We should not expect artificial intelligence to take the form of human-like robots conceived by Hollywood movies like “Ex Machina,” “I, Robot” or “Star Trek,” but instead think of it as one of the many ways human thought and creativity are going to be enhanced, delegates at the Cayman Alternative Investment Summit heard on Thursday.
Maurice Conti, chief innovation officer at Telefonica research company Alpha, said he is baffled by the enthusiasm to develop artificial intelligence modeled after human intelligence. There is no reason to be so anthropocentric when it is not clear whether human intelligence is really the best intelligence and “we don’t even understand our own intelligence,” he said.
Rather than see humanoid machines emulating human thought in our lifetime, the futurist believes we are on the cusp of “The Augmented Age,” a new phase in which natural human capabilities are going to be radically augmented by technology.
“We are going to augment ourselves cognitively, physically and perceptionally,” Mr. Conti said. “Working in partnership with the best technology, we are going to augment ourselves and achieve things that we have never been able to achieve before.”
He argued that humans’ cognitive and physical abilities will be augmented by artificial intelligence and robotics. Moreover, a digital nervous system will connect people with the data from a multitude of things and applications around them.
“We are already augmented by systems that are helping us connect to lots of people, but what about data?” he said.
In the investment industry, the ability to get access to and process huge amounts of data and gain insights is very positive, he noted, a statement that underlined the theme of the two-day event: “Wired – the rise of alternative investments in a digital age.”
But there is a potential dark side, Mr. Conti noted, because for the individual it is becoming much harder to “understand what’s relevant and what’s real and what’s not.”
Cayman must adapt
Premier Alden McLaughlin, who welcomed delegates to the event, hosted by Dart and KPMG, echoed the opportunities and threats that new technologies will afford.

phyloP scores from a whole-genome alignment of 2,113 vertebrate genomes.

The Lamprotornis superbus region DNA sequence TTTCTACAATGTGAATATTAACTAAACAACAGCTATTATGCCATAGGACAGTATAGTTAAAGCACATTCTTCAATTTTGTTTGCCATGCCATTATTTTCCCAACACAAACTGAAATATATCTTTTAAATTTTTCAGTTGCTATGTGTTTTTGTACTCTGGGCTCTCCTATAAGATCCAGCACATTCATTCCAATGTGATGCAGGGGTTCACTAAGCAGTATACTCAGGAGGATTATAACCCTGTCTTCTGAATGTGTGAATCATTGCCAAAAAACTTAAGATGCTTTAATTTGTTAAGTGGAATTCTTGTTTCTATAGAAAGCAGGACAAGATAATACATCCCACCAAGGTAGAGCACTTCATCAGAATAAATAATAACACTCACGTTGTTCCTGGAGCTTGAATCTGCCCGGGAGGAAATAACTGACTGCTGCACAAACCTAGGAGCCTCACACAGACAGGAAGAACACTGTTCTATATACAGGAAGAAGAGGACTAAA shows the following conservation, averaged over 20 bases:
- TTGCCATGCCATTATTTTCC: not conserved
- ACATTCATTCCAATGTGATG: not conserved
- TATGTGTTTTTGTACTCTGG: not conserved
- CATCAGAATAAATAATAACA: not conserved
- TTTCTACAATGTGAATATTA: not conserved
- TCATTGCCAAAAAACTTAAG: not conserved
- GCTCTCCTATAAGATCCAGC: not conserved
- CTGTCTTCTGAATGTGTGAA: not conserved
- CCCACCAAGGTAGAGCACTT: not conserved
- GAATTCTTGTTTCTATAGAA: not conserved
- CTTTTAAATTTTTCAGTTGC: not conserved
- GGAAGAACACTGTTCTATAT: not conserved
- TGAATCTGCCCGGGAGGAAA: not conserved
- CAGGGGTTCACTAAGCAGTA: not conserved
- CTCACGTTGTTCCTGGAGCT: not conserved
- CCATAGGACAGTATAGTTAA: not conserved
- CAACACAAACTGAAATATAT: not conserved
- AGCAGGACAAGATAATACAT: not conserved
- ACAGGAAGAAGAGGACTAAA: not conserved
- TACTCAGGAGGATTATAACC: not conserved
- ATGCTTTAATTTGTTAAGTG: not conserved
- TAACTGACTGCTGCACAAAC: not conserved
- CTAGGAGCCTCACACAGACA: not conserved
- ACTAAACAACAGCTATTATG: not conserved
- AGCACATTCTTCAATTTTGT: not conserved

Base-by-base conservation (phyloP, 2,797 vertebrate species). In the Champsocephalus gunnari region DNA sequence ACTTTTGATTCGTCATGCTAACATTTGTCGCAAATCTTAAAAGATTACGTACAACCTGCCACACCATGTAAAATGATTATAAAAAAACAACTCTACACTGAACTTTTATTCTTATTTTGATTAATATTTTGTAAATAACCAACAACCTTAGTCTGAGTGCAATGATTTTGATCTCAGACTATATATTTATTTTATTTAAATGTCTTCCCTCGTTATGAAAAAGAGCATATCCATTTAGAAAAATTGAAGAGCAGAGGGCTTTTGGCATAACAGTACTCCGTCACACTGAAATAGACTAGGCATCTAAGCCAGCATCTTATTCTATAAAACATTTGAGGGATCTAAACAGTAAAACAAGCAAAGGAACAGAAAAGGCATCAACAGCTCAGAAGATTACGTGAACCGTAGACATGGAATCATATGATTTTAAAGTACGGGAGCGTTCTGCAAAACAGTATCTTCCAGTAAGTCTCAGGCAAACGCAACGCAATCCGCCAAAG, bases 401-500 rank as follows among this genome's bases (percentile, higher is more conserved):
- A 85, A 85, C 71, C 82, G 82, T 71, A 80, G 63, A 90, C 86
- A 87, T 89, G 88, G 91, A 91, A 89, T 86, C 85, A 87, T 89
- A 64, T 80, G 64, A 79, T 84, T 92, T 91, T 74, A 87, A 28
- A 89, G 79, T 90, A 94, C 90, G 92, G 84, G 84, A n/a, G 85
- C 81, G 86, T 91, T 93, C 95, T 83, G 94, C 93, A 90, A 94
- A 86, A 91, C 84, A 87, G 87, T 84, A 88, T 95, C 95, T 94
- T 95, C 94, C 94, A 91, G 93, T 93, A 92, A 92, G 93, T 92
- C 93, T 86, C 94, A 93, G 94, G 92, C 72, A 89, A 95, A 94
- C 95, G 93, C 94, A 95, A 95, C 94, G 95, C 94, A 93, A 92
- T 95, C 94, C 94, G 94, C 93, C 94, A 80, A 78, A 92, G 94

The premier said he had been to three conferences in the past two weeks that had a technology and business focus.
“I have come away with a new appreciation not only for how fast business is being transformed by technology, but also the potential impact of technology on all aspects of human life,” he said.
Mr. McLaughlin said the fourth industrial revolution is fundamentally different as it comprises new technologies that are fusing the physical, digital and the biological. “From 3-D printing, to artificial intelligence, driverless cars, automation and robotics, and more – we are seeing the unfolding of a new era that offers great potential promise about our future as well as potential worry.”
In the Cayman context, this means, “we need to ensure that we not only fight to keep the business and the economy that we have today – but look at how the business model that we have built can be adapted to attract the new emerging business – including financial technology, or Fintech,” he said.
The premier said that what made Cayman an attractive offshore jurisdiction of choice for many types of financial services businesses will also make it attractive to this new breed of financial services tech entrepreneurs.
“I am told that some sixty blockchain-related companies have set up here and more are lining up. There is very good potential then for this type of business to blossom and help further diversify our economy, and provide future opportunities for Caymanian employment and entrepreneurship,” the premier said.
Cayman to join U.K. at trade event
Mr. McLaughlin also announced that he has been invited by the U.K. government to lead a team from Cayman to attend the “GREAT Festival of Innovation” in Hong Kong from March 21 to 24.
It is the first time Cayman will participate in a U.K.-sponsored trade event as part of the official U.K. delegation under the new “Global Britain” initiative.
“The Financial Services Ministry, the Tourism Ministry and the Health Ministry will be reaching out to industry to determine the level of interest in businesses also attending and showcasing Cayman’s world-class innovative products and services,” he said.
The investment technology-centered panels and speakers at the Kimpton Seafire include Michelle McCloskey, president of the Man Group, who will talk about how to make predictions in an unpredictable world shaped by technological change and globalization, as well as discussions about how emerging technologies will change the asset management industry and what is unique about the current uncertainty faced by investors.
Other panels focus on minimizing the impact of macroeconomic changes on investments and how funds can harness the power of machine learning and blockchain.
Non-industry speakers featured at the event are former U.S. racing driver Danica Patrick and former Greek finance minister Yanis Varoufakis.
The conference will conclude on Friday with an interview with Sophia, an artificial intelligence-powered robot, and keynote speaker Hollywood actor Will Smith, the star known, among many other things, for his role in the movie “I, Robot.”